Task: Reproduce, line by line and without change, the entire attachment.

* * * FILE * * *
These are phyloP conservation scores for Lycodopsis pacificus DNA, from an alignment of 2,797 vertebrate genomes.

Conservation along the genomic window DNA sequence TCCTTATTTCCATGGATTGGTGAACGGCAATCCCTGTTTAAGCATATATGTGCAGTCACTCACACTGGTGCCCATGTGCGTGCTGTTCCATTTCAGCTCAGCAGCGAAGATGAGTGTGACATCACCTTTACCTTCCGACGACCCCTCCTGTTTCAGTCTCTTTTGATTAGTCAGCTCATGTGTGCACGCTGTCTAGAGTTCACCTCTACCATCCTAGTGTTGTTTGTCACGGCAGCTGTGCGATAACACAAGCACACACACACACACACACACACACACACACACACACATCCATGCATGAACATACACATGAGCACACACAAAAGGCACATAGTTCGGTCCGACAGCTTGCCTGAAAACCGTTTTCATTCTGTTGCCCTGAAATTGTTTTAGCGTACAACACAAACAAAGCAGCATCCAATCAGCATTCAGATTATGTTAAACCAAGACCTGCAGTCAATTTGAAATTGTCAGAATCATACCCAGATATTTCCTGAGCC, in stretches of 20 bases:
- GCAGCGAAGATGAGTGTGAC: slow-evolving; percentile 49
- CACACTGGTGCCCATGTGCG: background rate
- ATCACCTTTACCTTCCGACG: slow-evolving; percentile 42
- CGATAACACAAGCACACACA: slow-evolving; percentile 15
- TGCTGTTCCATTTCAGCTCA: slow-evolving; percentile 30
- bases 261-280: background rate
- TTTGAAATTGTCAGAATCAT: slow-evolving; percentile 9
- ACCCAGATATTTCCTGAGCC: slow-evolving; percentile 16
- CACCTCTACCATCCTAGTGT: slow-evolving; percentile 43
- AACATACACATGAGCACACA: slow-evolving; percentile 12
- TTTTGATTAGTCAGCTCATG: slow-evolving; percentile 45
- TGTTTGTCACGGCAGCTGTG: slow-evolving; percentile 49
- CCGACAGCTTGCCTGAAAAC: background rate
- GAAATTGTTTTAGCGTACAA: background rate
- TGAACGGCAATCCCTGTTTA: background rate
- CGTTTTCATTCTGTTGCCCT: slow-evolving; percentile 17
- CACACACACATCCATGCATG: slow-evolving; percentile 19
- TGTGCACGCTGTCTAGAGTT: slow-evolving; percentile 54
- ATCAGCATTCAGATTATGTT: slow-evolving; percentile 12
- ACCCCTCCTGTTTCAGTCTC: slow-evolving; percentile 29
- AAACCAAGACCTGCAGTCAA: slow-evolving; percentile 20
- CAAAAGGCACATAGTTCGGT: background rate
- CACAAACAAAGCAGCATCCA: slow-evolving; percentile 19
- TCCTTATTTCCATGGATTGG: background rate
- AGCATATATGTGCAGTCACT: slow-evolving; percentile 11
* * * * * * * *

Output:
These are phyloP conservation scores for Lycodopsis pacificus DNA, from an alignment of 2,797 vertebrate genomes.

Conservation along the genomic window DNA sequence TCCTTATTTCCATGGATTGGTGAACGGCAATCCCTGTTTAAGCATATATGTGCAGTCACTCACACTGGTGCCCATGTGCGTGCTGTTCCATTTCAGCTCAGCAGCGAAGATGAGTGTGACATCACCTTTACCTTCCGACGACCCCTCCTGTTTCAGTCTCTTTTGATTAGTCAGCTCATGTGTGCACGCTGTCTAGAGTTCACCTCTACCATCCTAGTGTTGTTTGTCACGGCAGCTGTGCGATAACACAAGCACACACACACACACACACACACACACACACACACACATCCATGCATGAACATACACATGAGCACACACAAAAGGCACATAGTTCGGTCCGACAGCTTGCCTGAAAACCGTTTTCATTCTGTTGCCCTGAAATTGTTTTAGCGTACAACACAAACAAAGCAGCATCCAATCAGCATTCAGATTATGTTAAACCAAGACCTGCAGTCAATTTGAAATTGTCAGAATCATACCCAGATATTTCCTGAGCC, in stretches of 20 bases:
- GCAGCGAAGATGAGTGTGAC: slow-evolving; percentile 49
- CACACTGGTGCCCATGTGCG: background rate
- ATCACCTTTACCTTCCGACG: slow-evolving; percentile 42
- CGATAACACAAGCACACACA: slow-evolving; percentile 15
- TGCTGTTCCATTTCAGCTCA: slow-evolving; percentile 30
- bases 261-280: background rate
- TTTGAAATTGTCAGAATCAT: slow-evolving; percentile 9
- ACCCAGATATTTCCTGAGCC: slow-evolving; percentile 16
- CACCTCTACCATCCTAGTGT: slow-evolving; percentile 43
- AACATACACATGAGCACACA: slow-evolving; percentile 12
- TTTTGATTAGTCAGCTCATG: slow-evolving; percentile 45
- TGTTTGTCACGGCAGCTGTG: slow-evolving; percentile 49
- CCGACAGCTTGCCTGAAAAC: background rate
- GAAATTGTTTTAGCGTACAA: background rate
- TGAACGGCAATCCCTGTTTA: background rate
- CGTTTTCATTCTGTTGCCCT: slow-evolving; percentile 17
- CACACACACATCCATGCATG: slow-evolving; percentile 19
- TGTGCACGCTGTCTAGAGTT: slow-evolving; percentile 54
- ATCAGCATTCAGATTATGTT: slow-evolving; percentile 12
- ACCCCTCCTGTTTCAGTCTC: slow-evolving; percentile 29
- AAACCAAGACCTGCAGTCAA: slow-evolving; percentile 20
- CAAAAGGCACATAGTTCGGT: background rate
- CACAAACAAAGCAGCATCCA: slow-evolving; percentile 19
- TCCTTATTTCCATGGATTGG: background rate
- AGCATATATGTGCAGTCACT: slow-evolving; percentile 11